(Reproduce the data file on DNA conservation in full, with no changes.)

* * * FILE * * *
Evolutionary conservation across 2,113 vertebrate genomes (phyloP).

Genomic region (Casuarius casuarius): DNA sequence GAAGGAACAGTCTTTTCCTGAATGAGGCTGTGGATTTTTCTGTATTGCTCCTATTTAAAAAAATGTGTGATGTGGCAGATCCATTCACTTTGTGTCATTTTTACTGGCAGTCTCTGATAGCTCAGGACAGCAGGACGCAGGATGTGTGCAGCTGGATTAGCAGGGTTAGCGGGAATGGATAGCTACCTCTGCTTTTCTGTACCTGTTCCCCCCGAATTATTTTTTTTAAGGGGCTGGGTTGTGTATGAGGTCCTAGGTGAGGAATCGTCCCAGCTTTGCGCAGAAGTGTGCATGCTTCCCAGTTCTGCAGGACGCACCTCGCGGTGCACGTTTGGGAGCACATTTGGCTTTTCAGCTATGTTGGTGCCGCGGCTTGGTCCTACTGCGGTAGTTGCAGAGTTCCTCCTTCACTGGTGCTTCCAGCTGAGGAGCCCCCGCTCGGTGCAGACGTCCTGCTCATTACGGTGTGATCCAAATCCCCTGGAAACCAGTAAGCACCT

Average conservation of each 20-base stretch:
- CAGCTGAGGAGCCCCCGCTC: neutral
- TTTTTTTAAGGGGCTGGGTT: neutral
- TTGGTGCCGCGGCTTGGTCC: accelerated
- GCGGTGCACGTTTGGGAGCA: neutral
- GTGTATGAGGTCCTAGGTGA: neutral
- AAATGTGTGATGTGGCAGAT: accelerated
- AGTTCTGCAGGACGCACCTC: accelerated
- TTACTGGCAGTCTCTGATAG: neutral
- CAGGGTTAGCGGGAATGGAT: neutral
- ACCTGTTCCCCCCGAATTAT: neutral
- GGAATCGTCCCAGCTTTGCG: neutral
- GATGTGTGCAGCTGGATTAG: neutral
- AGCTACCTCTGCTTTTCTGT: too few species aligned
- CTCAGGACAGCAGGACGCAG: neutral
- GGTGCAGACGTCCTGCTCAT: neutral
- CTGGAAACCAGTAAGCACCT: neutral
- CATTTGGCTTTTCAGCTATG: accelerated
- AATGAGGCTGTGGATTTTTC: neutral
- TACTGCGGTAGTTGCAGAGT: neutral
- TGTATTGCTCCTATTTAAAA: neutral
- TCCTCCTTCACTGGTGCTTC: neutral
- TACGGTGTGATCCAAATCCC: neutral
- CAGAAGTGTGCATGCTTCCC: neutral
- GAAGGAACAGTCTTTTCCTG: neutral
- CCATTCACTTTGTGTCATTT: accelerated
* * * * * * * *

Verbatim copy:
Evolutionary conservation across 2,113 vertebrate genomes (phyloP).

Genomic region (Casuarius casuarius): DNA sequence GAAGGAACAGTCTTTTCCTGAATGAGGCTGTGGATTTTTCTGTATTGCTCCTATTTAAAAAAATGTGTGATGTGGCAGATCCATTCACTTTGTGTCATTTTTACTGGCAGTCTCTGATAGCTCAGGACAGCAGGACGCAGGATGTGTGCAGCTGGATTAGCAGGGTTAGCGGGAATGGATAGCTACCTCTGCTTTTCTGTACCTGTTCCCCCCGAATTATTTTTTTTAAGGGGCTGGGTTGTGTATGAGGTCCTAGGTGAGGAATCGTCCCAGCTTTGCGCAGAAGTGTGCATGCTTCCCAGTTCTGCAGGACGCACCTCGCGGTGCACGTTTGGGAGCACATTTGGCTTTTCAGCTATGTTGGTGCCGCGGCTTGGTCCTACTGCGGTAGTTGCAGAGTTCCTCCTTCACTGGTGCTTCCAGCTGAGGAGCCCCCGCTCGGTGCAGACGTCCTGCTCATTACGGTGTGATCCAAATCCCCTGGAAACCAGTAAGCACCT

Average conservation of each 20-base stretch:
- CAGCTGAGGAGCCCCCGCTC: neutral
- TTTTTTTAAGGGGCTGGGTT: neutral
- TTGGTGCCGCGGCTTGGTCC: accelerated
- GCGGTGCACGTTTGGGAGCA: neutral
- GTGTATGAGGTCCTAGGTGA: neutral
- AAATGTGTGATGTGGCAGAT: accelerated
- AGTTCTGCAGGACGCACCTC: accelerated
- TTACTGGCAGTCTCTGATAG: neutral
- CAGGGTTAGCGGGAATGGAT: neutral
- ACCTGTTCCCCCCGAATTAT: neutral
- GGAATCGTCCCAGCTTTGCG: neutral
- GATGTGTGCAGCTGGATTAG: neutral
- AGCTACCTCTGCTTTTCTGT: too few species aligned
- CTCAGGACAGCAGGACGCAG: neutral
- GGTGCAGACGTCCTGCTCAT: neutral
- CTGGAAACCAGTAAGCACCT: neutral
- CATTTGGCTTTTCAGCTATG: accelerated
- AATGAGGCTGTGGATTTTTC: neutral
- TACTGCGGTAGTTGCAGAGT: neutral
- TGTATTGCTCCTATTTAAAA: neutral
- TCCTCCTTCACTGGTGCTTC: neutral
- TACGGTGTGATCCAAATCCC: neutral
- CAGAAGTGTGCATGCTTCCC: neutral
- GAAGGAACAGTCTTTTCCTG: neutral
- CCATTCACTTTGTGTCATTT: accelerated